"The word is the making of the world." - Wallace Stevens

Sunday, May 22, 2011

The Robber Bride - Margaret Atwood

In this very complex story, you meet three very different women from Toronto, Canada: Tony, Charis, and Roz. You learn about their pasts and what makes them tick. What they have in common, what binds them, is being manipulated and betrayed by the evil witch of the story, Zenia, The Robber Bride.

The story's title is a reference to the fairy tale, The Robber Bridegroom. The characters themselves are meant to mirror fairy tale characters. Tony is Rapunzel, Charis is Sleeping Beauty, and Roz is Cinderella. Zenia is the wandering orphan, the dangerous rootless wanderer, the prince-less one. The references make perfect sense as you get to know the characters.

Zenia is an enigma. Her past is explained many times, by Zenia herself to the other women. But what parts of her self proclaimed history are fact and which are fiction? Zenia invents herself again and again in different ways for the other characters of the story, but you never know for sure who or what she really is except a disturbed and intriguing personality. At some point in their lives, Zenia has burned each of the main characters; seducing husbands/significant others, lying, betraying, causing general chaos against the other women for her own mysterious reasons. Also at some point, each character dreams of Zenia. Or in Charis's case, has a vision of her. "..Charis's astral body falls to its knees, raising imploring hands to the astral body of Zenia, which burns red, a red crown of flames like spiky leaves or old fashioned pen nibs flaring around her head, with emptiness at the centre of each flame", page 221. Tony, Charis, and Roz end up both admiring, fearing, and despising Zenia at different times, seeing themselves in her in spite of it.

I'm not so sure what a male reader might get out of this story. I loved it myself and identified with different bits of each character. But I have a feeling this kind of feminism might only be able to be understood by women.

"The story of Zenia is insubstantial, ownerless, a rumour only, drifting from mouth to mouth and changing as it goes. As with any magician, you saw what she wanted you to see; or else you saw what you yourself wanted to see. She did it with mirrors. The mirror was whoever was watching, but there was nothing behind the two-dimensional image but a thin layer of mercury", page 509.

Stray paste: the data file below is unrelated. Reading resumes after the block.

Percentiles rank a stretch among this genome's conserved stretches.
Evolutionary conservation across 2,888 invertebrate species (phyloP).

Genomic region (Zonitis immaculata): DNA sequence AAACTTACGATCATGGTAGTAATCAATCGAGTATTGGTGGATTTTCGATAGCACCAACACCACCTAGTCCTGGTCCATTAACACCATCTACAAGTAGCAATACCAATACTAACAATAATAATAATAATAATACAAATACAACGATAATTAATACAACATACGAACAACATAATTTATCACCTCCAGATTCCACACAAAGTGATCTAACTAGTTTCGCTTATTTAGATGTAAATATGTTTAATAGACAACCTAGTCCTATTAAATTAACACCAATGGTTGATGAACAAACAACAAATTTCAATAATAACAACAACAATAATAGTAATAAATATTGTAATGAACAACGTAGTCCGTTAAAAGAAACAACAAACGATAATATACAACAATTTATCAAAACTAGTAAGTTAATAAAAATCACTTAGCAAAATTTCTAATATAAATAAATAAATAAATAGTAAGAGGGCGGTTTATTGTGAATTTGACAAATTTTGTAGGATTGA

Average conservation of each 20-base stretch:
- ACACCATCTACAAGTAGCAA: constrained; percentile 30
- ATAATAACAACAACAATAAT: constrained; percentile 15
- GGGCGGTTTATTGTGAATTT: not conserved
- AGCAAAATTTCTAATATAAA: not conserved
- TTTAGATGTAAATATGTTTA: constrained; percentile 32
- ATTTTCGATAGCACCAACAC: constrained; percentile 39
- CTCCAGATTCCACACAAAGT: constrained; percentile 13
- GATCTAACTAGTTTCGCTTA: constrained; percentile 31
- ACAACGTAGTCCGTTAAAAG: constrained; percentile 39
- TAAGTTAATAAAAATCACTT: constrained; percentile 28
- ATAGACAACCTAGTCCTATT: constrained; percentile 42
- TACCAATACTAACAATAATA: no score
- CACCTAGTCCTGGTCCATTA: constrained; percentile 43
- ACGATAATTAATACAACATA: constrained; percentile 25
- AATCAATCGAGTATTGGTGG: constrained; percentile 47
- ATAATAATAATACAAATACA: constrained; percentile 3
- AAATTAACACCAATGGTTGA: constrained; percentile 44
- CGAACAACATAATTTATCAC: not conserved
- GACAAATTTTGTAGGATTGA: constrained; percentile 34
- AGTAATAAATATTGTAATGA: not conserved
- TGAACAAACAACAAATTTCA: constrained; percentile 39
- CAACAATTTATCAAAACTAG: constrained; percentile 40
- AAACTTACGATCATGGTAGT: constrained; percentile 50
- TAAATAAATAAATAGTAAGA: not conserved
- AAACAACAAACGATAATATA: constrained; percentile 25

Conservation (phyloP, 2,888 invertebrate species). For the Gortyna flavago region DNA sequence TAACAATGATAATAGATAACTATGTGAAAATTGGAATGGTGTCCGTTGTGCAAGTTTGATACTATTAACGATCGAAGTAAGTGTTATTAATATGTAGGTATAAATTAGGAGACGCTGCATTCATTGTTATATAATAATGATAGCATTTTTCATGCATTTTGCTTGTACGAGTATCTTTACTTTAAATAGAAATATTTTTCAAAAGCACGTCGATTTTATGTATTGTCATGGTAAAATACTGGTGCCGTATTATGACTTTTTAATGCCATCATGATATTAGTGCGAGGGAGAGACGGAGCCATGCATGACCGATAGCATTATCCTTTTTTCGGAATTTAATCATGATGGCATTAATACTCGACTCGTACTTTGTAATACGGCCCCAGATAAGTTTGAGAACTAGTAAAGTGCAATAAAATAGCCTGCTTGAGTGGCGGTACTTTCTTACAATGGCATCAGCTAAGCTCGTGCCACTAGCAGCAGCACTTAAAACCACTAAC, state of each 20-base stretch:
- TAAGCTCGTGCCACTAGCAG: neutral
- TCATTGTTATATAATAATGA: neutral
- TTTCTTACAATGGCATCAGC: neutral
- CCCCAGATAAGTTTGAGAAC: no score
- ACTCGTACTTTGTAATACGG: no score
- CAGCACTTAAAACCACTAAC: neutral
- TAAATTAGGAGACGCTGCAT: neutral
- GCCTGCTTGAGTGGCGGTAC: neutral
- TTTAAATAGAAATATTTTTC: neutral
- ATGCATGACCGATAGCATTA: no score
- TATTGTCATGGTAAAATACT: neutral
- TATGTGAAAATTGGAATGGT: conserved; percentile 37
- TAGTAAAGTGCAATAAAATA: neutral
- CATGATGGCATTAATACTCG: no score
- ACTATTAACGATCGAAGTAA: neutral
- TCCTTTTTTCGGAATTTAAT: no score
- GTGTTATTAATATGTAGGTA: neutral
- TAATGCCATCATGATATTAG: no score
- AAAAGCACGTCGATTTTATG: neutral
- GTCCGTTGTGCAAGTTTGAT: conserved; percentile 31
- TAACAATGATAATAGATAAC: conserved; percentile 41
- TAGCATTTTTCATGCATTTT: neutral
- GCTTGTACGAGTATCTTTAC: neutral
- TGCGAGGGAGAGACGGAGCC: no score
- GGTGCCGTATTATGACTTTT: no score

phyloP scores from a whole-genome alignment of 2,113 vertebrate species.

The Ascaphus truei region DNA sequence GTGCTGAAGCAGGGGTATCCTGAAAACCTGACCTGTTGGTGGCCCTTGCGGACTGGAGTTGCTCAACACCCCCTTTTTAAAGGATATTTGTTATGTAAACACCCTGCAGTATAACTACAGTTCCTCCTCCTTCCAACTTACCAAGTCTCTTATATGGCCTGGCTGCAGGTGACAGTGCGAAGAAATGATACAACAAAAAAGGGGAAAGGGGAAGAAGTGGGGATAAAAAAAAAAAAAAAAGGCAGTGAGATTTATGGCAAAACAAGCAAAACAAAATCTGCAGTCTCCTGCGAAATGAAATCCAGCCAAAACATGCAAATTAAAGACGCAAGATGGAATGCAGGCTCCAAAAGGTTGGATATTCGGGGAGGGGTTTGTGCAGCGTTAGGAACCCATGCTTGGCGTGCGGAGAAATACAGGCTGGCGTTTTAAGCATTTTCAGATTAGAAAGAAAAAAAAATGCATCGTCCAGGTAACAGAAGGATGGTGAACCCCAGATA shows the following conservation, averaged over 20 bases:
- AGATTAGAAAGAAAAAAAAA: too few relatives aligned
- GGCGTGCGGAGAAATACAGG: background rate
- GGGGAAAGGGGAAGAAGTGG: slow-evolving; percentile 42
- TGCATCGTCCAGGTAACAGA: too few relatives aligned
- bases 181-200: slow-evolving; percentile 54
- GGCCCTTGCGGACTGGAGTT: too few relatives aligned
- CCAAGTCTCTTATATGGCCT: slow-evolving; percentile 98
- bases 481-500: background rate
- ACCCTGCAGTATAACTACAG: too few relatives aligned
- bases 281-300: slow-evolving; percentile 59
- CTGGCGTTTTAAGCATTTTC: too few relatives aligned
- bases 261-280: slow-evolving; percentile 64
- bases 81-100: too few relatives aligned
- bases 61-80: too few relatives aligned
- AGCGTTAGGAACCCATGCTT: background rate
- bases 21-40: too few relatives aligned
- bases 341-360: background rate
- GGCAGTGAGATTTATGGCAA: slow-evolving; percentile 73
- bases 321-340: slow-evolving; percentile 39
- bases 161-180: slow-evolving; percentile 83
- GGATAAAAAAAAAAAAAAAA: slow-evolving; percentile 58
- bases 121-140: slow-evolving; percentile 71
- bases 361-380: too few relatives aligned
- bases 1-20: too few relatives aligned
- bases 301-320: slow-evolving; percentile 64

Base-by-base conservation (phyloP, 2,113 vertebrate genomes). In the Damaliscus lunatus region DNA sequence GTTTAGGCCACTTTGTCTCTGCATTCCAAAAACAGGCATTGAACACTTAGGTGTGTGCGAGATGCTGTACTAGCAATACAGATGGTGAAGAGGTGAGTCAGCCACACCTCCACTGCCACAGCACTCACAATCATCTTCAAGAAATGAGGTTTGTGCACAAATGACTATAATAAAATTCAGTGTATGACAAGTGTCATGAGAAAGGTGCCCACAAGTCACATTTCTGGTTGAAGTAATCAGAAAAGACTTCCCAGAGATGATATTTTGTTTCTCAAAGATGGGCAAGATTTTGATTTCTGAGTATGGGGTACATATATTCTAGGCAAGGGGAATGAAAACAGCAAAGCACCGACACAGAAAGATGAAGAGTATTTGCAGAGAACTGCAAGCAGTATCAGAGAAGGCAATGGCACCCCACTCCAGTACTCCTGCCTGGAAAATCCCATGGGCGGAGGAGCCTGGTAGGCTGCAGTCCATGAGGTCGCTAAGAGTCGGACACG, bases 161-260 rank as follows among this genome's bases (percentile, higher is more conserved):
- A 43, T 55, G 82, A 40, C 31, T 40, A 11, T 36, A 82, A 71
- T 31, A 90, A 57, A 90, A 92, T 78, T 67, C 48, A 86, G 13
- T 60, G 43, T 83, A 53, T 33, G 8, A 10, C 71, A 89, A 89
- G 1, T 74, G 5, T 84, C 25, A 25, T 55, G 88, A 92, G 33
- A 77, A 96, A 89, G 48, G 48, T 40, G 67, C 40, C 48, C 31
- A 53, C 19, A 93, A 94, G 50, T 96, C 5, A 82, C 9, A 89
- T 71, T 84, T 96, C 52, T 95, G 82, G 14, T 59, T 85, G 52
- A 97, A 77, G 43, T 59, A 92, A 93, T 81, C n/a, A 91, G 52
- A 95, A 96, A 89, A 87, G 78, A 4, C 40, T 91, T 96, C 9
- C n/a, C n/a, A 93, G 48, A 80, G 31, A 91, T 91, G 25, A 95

Wednesday, May 11, 2011

The Wolves of Willoughby Chase - Joan Aiken

At last! I finally ordered this the end of last month and finished it while flying to and from Ohio early this month. I enjoyed it, but I was disappointed that Dido Twite wasn't a character in this story. Oh well, Bonnie and Sylvia had some pretty interesting adventures.

The two cousins (one a sweet but high strung personality and one a gentle, timid orphan) are left at Willoughby Chase while Bonnie's parents take a sea voyage for her mother's health. Sylvia leaves her Aunt Jane behind in London to move to the Chase. Even if this book was written for children ages 9-12, anyone any age can enjoy Miss Aiken's writing. She puts her characters in situations that reveal their true colors and does a great job of developing them, even characters like Bonnie's father, who isn't in the story much. You understand he's a kind, loving father but distracted enough with his wife's illness that his judgement is a little off when he asks a distant relation he doesn't know to come and watch the Chase and the children. Miss Slighcarp plots to take over the estate completely. She and her gang of bullies are the real wolves featured in this story, although there are real four legged ones running around the place too and the girls and their friends have some narrow escapes. This is a very enjoyable story with heroes, villians, plots, escapes, cruel situations, and happy endings. The next book in the series is Black Hearts in Battersea, where I believe Dido makes her appearance. Can't wait to get to it!